wild-type, a platform for hardware experiments, introduces ‘color’, its first generation of devices; a collection of three smartphones: type I, type II, and type III. the collection is designed with irreverence—supporting a diversity of shapes, sizes, colors, and capabilities. optimized for operating system flexibility, privacy, augmented reality, and extended battery life among other things, the devices are an adventurous departure from tradition.

wild-type reimagines smartphone design with three devices in unusual shapes and colors
type I in orchid and cadmium colorways

 

in 2006, before apple released the iphone, cell phones came in a range of shapes and sizes—with features for dynamic use cases. there was everything from the motorola razr, an ultra-thin flip phone, to the t-mobile sidekick, a chunky mini-computer. since the iphone’s release in 2007, smartphones have become increasingly monolithic. now, phone hardware has become essentially identical; from a distance, apple’s iphone 8, samsung’s galaxy note9, and google’s pixel 2 are nearly indistinguishable (not to mention the xiaomi mi 8 and the motorola p30, both of which are clones of the iPhone X). instead of dramatically altering hardware, apple, samsung, google, and other technology companies are relying on software to differentiate their brands. they place emphasis on virtual assistants like siri, bixby, or the google assistant—or other software-related features like animoji, google lens, unlimited cloud storage, and platform-specific apps. at the same time, device brand, design, form, and color are consistently amongst the most significant factors driving smartphone purchase decisions. in response to this, wild-type color imagines a smartphone collection that leans in to novel physical form as a differentiator.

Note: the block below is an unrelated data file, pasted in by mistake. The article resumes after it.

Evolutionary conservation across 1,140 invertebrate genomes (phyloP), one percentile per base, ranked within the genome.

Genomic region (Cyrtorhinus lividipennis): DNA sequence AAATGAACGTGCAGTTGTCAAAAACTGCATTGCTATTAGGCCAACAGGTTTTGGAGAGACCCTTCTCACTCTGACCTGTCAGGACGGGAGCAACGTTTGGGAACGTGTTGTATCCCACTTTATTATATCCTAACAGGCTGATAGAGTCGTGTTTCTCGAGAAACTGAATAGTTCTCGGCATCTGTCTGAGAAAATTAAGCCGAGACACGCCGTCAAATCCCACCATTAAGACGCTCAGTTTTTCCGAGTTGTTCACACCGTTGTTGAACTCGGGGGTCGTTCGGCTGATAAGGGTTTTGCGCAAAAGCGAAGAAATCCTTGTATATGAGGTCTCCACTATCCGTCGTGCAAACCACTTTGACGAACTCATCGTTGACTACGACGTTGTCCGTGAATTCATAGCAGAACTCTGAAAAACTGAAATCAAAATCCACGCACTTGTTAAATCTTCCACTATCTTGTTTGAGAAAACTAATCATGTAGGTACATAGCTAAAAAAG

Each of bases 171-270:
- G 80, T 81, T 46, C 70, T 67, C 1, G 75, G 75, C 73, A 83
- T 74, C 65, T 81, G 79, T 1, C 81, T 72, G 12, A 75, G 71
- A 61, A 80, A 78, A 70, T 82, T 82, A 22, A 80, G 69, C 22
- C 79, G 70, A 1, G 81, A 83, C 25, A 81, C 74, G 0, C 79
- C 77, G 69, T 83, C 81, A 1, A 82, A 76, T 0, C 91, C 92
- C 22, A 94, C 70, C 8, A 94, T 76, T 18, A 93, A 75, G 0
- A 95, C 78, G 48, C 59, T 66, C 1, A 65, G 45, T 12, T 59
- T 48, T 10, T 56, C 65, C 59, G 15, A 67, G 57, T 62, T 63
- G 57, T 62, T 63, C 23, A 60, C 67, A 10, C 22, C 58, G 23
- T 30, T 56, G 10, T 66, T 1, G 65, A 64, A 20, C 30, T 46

type II in ultramarine colorway

 

 

wild-type color conjures forms that resonate emotionally, subtly turning the contemporary smartphone design paradigm on its head. it is presented like a fall/winter 2018 seasonal fashion collection, because fashion is the future of technology. in 1998, when steve jobs launched the macintosh, he said that ‘as price points come down and as the consumer market blossoms, design and fashion become even more important’. he went on to describe how G-shock watches were once the most popular watches in the world because of their design—‘not because they tell time better than any other watch’. jobs explains how prior to design entering the watch market, the average american owned a single watch, but that after a ten year period in which the watch industry foregrounded design, the average american owned ten watches.


type III in acid colorway

 

today, the average american owns a single smartphone—but design could change that. in fashion design, jewelry design, architecture, interior design, furniture design, and other expressive design disciplines, form often steals the stage from raw function. meanwhile, industrial hardware design continues to be grounded in stark minimalism and functionalism. current smartphone design has become predictable. wild-type explores the alternative.


type II (above) and type III (below) in ultramarine and acid colorways respectively

 

 

designboom has received this project from our ‘DIY submissions‘ feature, where we welcome our readers to submit their own work for publication. see more project submissions from our readers here.

 

edited by: maria erman| designboom

  • Interesting. However I still see an iPhone design through it. Same machining, same elements, same edges, same buttons, same UI. They argue all the phones look the same and all they did here is to remove the screen notch, and change the proportions of the device… and package in a round one as well, because that is very ergonomic :/

    Glorin Tsiourea says:

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